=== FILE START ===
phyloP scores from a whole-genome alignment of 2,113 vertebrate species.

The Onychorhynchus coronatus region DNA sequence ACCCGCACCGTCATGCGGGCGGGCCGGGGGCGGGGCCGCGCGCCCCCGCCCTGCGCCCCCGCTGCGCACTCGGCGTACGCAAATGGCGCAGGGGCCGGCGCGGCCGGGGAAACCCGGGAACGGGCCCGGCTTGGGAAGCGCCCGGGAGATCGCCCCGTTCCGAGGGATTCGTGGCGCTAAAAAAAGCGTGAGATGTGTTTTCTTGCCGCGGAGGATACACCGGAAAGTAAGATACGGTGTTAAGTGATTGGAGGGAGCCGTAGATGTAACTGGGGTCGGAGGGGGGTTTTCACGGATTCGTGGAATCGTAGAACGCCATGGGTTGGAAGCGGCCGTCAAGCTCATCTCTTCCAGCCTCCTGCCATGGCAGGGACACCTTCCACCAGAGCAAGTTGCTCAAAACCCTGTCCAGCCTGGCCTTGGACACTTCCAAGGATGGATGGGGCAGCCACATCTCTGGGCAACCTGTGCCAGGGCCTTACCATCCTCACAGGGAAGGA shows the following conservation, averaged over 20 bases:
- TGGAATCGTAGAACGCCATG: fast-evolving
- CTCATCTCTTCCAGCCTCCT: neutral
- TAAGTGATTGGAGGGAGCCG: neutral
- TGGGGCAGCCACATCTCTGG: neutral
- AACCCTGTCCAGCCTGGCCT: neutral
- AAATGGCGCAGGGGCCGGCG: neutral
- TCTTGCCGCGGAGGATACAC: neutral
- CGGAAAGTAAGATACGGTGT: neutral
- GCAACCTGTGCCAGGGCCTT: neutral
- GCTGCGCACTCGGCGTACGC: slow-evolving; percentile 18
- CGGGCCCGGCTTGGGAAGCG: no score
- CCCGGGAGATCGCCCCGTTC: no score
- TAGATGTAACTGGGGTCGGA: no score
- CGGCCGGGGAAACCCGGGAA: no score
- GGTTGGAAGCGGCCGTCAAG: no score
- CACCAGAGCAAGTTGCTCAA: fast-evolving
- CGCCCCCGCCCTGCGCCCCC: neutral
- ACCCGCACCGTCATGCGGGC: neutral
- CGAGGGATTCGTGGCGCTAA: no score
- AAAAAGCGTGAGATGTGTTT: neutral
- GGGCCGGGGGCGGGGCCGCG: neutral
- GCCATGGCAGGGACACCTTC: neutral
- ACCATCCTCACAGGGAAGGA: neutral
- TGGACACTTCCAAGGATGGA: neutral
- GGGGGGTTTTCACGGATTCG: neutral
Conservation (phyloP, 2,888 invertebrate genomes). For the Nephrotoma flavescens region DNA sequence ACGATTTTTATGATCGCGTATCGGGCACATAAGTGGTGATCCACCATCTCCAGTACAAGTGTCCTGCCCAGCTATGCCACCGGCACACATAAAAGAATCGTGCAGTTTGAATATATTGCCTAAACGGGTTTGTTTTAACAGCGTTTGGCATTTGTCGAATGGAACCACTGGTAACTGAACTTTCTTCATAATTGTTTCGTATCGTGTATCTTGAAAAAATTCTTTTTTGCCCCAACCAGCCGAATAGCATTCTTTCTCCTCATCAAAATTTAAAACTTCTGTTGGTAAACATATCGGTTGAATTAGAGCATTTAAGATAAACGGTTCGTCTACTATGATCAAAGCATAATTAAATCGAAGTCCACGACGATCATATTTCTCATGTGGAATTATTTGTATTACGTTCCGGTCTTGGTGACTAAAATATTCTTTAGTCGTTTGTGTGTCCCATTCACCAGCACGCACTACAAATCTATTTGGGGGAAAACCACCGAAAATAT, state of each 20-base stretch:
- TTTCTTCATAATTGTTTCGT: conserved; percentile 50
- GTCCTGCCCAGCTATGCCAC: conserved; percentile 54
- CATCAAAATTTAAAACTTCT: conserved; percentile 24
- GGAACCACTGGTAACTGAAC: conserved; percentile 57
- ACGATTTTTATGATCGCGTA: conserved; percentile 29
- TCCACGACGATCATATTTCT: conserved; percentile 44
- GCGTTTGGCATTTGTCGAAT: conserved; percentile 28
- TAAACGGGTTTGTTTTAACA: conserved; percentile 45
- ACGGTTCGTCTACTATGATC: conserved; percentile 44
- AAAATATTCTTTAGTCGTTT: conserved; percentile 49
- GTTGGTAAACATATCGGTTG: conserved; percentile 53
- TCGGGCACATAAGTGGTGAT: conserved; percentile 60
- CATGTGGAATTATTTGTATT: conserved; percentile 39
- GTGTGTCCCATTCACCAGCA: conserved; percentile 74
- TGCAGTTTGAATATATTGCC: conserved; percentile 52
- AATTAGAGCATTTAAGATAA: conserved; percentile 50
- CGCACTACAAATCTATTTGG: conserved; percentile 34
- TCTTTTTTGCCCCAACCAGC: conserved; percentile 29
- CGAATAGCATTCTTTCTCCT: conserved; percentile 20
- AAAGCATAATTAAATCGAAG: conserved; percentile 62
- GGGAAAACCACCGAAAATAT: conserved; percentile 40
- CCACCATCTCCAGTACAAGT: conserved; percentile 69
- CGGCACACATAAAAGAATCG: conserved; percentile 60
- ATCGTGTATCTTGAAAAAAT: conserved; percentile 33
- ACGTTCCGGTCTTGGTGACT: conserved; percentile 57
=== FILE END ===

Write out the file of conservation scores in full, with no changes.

phyloP scores from a whole-genome alignment of 2,113 vertebrate species.

The Onychorhynchus coronatus region DNA sequence ACCCGCACCGTCATGCGGGCGGGCCGGGGGCGGGGCCGCGCGCCCCCGCCCTGCGCCCCCGCTGCGCACTCGGCGTACGCAAATGGCGCAGGGGCCGGCGCGGCCGGGGAAACCCGGGAACGGGCCCGGCTTGGGAAGCGCCCGGGAGATCGCCCCGTTCCGAGGGATTCGTGGCGCTAAAAAAAGCGTGAGATGTGTTTTCTTGCCGCGGAGGATACACCGGAAAGTAAGATACGGTGTTAAGTGATTGGAGGGAGCCGTAGATGTAACTGGGGTCGGAGGGGGGTTTTCACGGATTCGTGGAATCGTAGAACGCCATGGGTTGGAAGCGGCCGTCAAGCTCATCTCTTCCAGCCTCCTGCCATGGCAGGGACACCTTCCACCAGAGCAAGTTGCTCAAAACCCTGTCCAGCCTGGCCTTGGACACTTCCAAGGATGGATGGGGCAGCCACATCTCTGGGCAACCTGTGCCAGGGCCTTACCATCCTCACAGGGAAGGA shows the following conservation, averaged over 20 bases:
- TGGAATCGTAGAACGCCATG: fast-evolving
- CTCATCTCTTCCAGCCTCCT: neutral
- TAAGTGATTGGAGGGAGCCG: neutral
- TGGGGCAGCCACATCTCTGG: neutral
- AACCCTGTCCAGCCTGGCCT: neutral
- AAATGGCGCAGGGGCCGGCG: neutral
- TCTTGCCGCGGAGGATACAC: neutral
- CGGAAAGTAAGATACGGTGT: neutral
- GCAACCTGTGCCAGGGCCTT: neutral
- GCTGCGCACTCGGCGTACGC: slow-evolving; percentile 18
- CGGGCCCGGCTTGGGAAGCG: no score
- CCCGGGAGATCGCCCCGTTC: no score
- TAGATGTAACTGGGGTCGGA: no score
- CGGCCGGGGAAACCCGGGAA: no score
- GGTTGGAAGCGGCCGTCAAG: no score
- CACCAGAGCAAGTTGCTCAA: fast-evolving
- CGCCCCCGCCCTGCGCCCCC: neutral
- ACCCGCACCGTCATGCGGGC: neutral
- CGAGGGATTCGTGGCGCTAA: no score
- AAAAAGCGTGAGATGTGTTT: neutral
- GGGCCGGGGGCGGGGCCGCG: neutral
- GCCATGGCAGGGACACCTTC: neutral
- ACCATCCTCACAGGGAAGGA: neutral
- TGGACACTTCCAAGGATGGA: neutral
- GGGGGGTTTTCACGGATTCG: neutral
Conservation (phyloP, 2,888 invertebrate genomes). For the Nephrotoma flavescens region DNA sequence ACGATTTTTATGATCGCGTATCGGGCACATAAGTGGTGATCCACCATCTCCAGTACAAGTGTCCTGCCCAGCTATGCCACCGGCACACATAAAAGAATCGTGCAGTTTGAATATATTGCCTAAACGGGTTTGTTTTAACAGCGTTTGGCATTTGTCGAATGGAACCACTGGTAACTGAACTTTCTTCATAATTGTTTCGTATCGTGTATCTTGAAAAAATTCTTTTTTGCCCCAACCAGCCGAATAGCATTCTTTCTCCTCATCAAAATTTAAAACTTCTGTTGGTAAACATATCGGTTGAATTAGAGCATTTAAGATAAACGGTTCGTCTACTATGATCAAAGCATAATTAAATCGAAGTCCACGACGATCATATTTCTCATGTGGAATTATTTGTATTACGTTCCGGTCTTGGTGACTAAAATATTCTTTAGTCGTTTGTGTGTCCCATTCACCAGCACGCACTACAAATCTATTTGGGGGAAAACCACCGAAAATAT, state of each 20-base stretch:
- TTTCTTCATAATTGTTTCGT: conserved; percentile 50
- GTCCTGCCCAGCTATGCCAC: conserved; percentile 54
- CATCAAAATTTAAAACTTCT: conserved; percentile 24
- GGAACCACTGGTAACTGAAC: conserved; percentile 57
- ACGATTTTTATGATCGCGTA: conserved; percentile 29
- TCCACGACGATCATATTTCT: conserved; percentile 44
- GCGTTTGGCATTTGTCGAAT: conserved; percentile 28
- TAAACGGGTTTGTTTTAACA: conserved; percentile 45
- ACGGTTCGTCTACTATGATC: conserved; percentile 44
- AAAATATTCTTTAGTCGTTT: conserved; percentile 49
- GTTGGTAAACATATCGGTTG: conserved; percentile 53
- TCGGGCACATAAGTGGTGAT: conserved; percentile 60
- CATGTGGAATTATTTGTATT: conserved; percentile 39
- GTGTGTCCCATTCACCAGCA: conserved; percentile 74
- TGCAGTTTGAATATATTGCC: conserved; percentile 52
- AATTAGAGCATTTAAGATAA: conserved; percentile 50
- CGCACTACAAATCTATTTGG: conserved; percentile 34
- TCTTTTTTGCCCCAACCAGC: conserved; percentile 29
- CGAATAGCATTCTTTCTCCT: conserved; percentile 20
- AAAGCATAATTAAATCGAAG: conserved; percentile 62
- GGGAAAACCACCGAAAATAT: conserved; percentile 40
- CCACCATCTCCAGTACAAGT: conserved; percentile 69
- CGGCACACATAAAAGAATCG: conserved; percentile 60
- ATCGTGTATCTTGAAAAAAT: conserved; percentile 33
- ACGTTCCGGTCTTGGTGACT: conserved; percentile 57